4th Annual J.U.i.C.E. Hip Hop Dance Festival

Amy “B-girl CatFox” Campion with Emiko Sugiyama

J.U.i.C.E. is not your ordinary hip-hop dance show. The annual one-nighter is more like a showcase of works in progress covering a variety of hip-hop-inspired dance styles, from old school lockin’ to new school krumping. The common thread that runs through all of the pieces is passion; and the celebration of peace. While the non-profit arts organization J.U.i.C.E. (Justice by Uniting in Creative Energy) pushes peace year-round, this event is specifically dedicated to the concept in the themes of the dance and emcee performances and call and response of the host D. Sabela Grimes. “When I say peace, you say peace.” “Peace.” “Peace.”

At its core, tonight’s hip-hop fest is about the kids. It might seem ironic that a dance form obsessed with battling can provide the foundation for community unity. But this is exactly what J.U.i.C.E. encourages. The fest’s performances are fun, gimmicky and brimming with creative costumes from superheroes to comic book characters. Oftentimes the visuals overpower the dance, confirming that the show’s producers are well aware of the short attention span of their largely young audience. The crowd (parents, too) seems delighted by the imaginative outfits of Buddha Stretch, Westbound and Antics Performance, and the cutesy skits of Baby Boogaloo and his mini b-boy crew.

A few of the groups rise above the kiddie culture. Host D. Sabela Grimes, who subtly shows off some of the best moves of the night, succeeds at appealing to both young and old. Serving as a bridge between the generations, he flirts with those who know what flirting looks like, and cool to all the rest with his big, gold Vlado kicks. But the hugest highlight of the evening appears in the middle of the second act. Four fellows, Shiyoshi featuring Kiminari and Kairi, boogie to the beat, showing off poppin’, lockin’, breakin’ and straightforward hip-hop choreography. Fluid and fierce, the rhythms direct their bodies as if the two entities (beat and body) are in intimate conversation. As part of the night’s promise of peace, Kiminari and Kairi will deliver 1,000 Origami cranes that the audience makes to the Children’s Peace Monument in Hiroshima, Japan, on Oct 7.

One act that impresses every year with their incredulous feats of physical strength, flexibility and grace is Lux Aeterna. Led by Jacob “Kujo” Lyons, the co-artistic director of the J.U.i.C.E. fest, the five seemingly non-human men and women balance on each other’s body parts, lift each other in jaw-dropping formations and wind and twist around each other like ripped ninjas. It’s slow, still movement that broadly interprets what hip-hop, or dance for that matter, is. Rather, it rests in its own locomotive universe somewhere between gymnastics, weightlifting and rock climbing. Amy “CatFox” Campion, the other co-artistic director of the J.U.i.C.E. fest, stands out in her Antics Performance troupe, as she does in any group, as the badass, tiny, hard-rock dynamo who can b-boy with the best of them. She hides herself in a massive swirl of motion, lost in a blockbuster fight sequence in which the whole overpowers the individuals, who each bring their own unique set of skills to the floor.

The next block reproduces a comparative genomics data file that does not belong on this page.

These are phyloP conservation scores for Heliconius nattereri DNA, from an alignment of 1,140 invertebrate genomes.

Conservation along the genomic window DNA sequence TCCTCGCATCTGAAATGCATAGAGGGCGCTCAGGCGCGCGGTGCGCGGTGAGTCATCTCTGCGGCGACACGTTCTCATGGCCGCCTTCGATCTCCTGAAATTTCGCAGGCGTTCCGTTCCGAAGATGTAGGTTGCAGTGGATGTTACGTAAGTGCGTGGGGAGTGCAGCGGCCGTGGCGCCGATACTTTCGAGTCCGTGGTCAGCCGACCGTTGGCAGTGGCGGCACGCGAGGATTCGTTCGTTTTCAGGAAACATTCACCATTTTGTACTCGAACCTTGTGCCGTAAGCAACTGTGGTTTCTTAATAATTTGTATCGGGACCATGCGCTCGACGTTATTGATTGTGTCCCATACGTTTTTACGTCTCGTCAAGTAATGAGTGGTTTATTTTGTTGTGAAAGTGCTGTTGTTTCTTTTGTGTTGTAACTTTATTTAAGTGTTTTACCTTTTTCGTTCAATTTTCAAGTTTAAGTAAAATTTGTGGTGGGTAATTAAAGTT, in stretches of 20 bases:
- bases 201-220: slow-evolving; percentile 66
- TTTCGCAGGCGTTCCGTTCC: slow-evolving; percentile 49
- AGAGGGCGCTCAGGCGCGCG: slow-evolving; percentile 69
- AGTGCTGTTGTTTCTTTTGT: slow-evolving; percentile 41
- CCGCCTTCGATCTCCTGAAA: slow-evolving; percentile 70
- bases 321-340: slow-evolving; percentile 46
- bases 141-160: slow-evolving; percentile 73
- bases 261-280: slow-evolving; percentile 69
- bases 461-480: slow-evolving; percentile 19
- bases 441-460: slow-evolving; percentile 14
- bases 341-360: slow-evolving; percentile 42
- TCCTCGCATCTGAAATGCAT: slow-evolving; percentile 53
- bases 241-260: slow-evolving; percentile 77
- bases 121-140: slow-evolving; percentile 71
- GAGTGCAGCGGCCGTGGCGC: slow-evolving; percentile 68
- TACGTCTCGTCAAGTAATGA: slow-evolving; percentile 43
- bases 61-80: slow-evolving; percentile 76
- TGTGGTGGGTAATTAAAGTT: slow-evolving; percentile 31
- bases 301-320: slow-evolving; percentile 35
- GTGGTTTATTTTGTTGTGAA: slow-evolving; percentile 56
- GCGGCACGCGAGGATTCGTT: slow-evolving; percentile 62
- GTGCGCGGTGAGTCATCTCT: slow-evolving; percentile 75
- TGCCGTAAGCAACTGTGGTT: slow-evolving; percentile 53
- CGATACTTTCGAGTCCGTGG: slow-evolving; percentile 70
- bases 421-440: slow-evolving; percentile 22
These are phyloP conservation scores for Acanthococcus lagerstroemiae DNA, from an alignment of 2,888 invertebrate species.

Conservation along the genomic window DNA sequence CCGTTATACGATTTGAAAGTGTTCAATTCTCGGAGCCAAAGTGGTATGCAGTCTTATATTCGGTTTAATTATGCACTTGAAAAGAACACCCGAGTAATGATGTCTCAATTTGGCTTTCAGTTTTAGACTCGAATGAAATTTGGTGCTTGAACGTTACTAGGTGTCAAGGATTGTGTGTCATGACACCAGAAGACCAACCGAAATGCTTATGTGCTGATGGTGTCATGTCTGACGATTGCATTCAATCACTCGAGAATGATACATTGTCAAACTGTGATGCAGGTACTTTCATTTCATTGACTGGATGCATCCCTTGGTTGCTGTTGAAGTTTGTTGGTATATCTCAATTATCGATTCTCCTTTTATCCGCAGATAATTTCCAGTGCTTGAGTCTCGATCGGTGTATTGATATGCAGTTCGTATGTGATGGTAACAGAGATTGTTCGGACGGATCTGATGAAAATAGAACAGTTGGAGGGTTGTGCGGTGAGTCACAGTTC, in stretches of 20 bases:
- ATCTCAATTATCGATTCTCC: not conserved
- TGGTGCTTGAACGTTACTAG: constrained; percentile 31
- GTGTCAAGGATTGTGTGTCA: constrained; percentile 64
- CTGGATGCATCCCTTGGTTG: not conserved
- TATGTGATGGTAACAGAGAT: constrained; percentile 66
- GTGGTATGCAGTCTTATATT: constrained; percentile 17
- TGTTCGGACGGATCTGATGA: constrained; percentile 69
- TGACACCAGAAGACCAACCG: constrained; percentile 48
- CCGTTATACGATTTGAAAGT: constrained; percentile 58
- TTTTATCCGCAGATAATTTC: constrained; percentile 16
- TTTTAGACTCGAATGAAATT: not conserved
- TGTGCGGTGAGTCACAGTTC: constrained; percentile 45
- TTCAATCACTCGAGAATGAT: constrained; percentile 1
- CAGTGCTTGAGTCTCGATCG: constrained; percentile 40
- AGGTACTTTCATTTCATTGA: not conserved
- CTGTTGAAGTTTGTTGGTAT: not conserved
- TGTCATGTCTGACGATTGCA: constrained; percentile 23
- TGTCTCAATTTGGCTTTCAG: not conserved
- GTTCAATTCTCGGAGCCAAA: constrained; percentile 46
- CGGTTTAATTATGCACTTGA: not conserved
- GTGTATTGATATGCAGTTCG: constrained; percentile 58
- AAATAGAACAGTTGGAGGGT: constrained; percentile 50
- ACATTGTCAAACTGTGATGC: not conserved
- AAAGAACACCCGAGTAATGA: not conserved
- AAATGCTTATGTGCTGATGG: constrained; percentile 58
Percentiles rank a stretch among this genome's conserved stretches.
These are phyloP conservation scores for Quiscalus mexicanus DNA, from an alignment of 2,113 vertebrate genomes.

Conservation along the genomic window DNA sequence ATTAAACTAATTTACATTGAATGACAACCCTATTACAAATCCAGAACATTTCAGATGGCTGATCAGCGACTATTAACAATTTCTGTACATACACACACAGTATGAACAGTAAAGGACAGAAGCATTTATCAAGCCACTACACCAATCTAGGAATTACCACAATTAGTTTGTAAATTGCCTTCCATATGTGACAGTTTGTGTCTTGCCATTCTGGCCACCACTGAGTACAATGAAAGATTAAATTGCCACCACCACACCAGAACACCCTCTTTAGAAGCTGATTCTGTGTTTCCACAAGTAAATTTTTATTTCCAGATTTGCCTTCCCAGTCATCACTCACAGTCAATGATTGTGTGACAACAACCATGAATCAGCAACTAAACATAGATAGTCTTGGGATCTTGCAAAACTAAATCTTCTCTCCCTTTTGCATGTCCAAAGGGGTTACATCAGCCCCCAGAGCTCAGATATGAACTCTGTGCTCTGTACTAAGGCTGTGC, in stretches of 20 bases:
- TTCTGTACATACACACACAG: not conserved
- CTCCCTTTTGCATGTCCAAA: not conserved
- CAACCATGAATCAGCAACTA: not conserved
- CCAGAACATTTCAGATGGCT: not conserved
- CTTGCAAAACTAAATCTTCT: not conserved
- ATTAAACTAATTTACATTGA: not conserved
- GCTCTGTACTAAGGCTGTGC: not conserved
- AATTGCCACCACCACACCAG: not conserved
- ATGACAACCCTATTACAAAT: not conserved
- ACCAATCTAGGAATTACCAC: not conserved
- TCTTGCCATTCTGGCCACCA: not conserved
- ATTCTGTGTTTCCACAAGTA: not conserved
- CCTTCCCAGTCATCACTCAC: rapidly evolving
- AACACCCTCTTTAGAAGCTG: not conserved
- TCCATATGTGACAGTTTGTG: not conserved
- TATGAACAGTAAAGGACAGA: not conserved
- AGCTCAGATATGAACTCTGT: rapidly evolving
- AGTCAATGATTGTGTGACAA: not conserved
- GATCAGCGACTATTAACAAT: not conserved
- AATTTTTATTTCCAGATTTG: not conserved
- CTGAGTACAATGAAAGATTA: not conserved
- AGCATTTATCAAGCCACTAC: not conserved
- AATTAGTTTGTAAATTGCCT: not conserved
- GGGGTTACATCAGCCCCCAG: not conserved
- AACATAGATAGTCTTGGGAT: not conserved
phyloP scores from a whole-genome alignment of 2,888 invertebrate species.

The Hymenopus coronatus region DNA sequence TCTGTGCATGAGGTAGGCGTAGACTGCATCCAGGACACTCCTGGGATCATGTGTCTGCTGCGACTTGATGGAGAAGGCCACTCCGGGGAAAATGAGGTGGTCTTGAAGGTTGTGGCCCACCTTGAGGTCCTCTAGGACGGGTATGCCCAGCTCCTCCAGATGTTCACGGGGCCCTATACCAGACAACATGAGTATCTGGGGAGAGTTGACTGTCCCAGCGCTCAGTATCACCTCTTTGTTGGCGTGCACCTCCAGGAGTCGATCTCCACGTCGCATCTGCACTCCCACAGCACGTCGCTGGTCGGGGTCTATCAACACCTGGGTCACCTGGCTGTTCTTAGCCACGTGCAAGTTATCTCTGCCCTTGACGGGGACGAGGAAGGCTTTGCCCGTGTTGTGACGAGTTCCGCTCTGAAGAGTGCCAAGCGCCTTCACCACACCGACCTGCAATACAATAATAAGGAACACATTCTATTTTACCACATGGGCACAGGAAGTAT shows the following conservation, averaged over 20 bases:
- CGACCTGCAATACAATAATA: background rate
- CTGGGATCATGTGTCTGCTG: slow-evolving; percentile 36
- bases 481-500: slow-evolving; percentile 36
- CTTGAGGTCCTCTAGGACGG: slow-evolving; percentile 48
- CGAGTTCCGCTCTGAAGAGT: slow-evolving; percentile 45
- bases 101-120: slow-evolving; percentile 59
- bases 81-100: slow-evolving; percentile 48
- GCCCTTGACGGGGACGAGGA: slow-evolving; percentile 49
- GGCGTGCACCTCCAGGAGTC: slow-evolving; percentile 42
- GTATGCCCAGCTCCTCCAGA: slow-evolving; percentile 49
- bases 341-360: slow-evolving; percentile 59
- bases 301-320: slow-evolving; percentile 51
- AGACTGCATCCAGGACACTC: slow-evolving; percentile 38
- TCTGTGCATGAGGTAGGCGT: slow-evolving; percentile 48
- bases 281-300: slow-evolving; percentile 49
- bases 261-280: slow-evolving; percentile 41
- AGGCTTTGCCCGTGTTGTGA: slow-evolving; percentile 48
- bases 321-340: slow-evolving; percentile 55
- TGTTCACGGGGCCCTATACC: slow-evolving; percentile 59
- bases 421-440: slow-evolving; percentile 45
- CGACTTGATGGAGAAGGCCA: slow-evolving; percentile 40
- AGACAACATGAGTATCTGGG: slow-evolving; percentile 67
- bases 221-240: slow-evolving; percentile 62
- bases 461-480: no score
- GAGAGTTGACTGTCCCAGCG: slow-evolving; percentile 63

The Versa-Style Dance Company looks like they are having the most fun. Swinging to a song and style they call home, they smile with their feet and play with each other like they’ve been doing it for years. Simply dressed and round-the-way looking, they make synchronizing a funky bunch look easy, when you know it’s not. The motley crew is the perfect wrap-up for the show.

J.U.i.C.E. shows kids that dancing is a creative outlet that’s fun to watch, but even more fun to do, every Saturday from 12 p.m. to 4 p.m. at MacArthur Park Recreational Center. There the youth can decide: To B or not to B-boy.

Article on USC’s Neon Tommy

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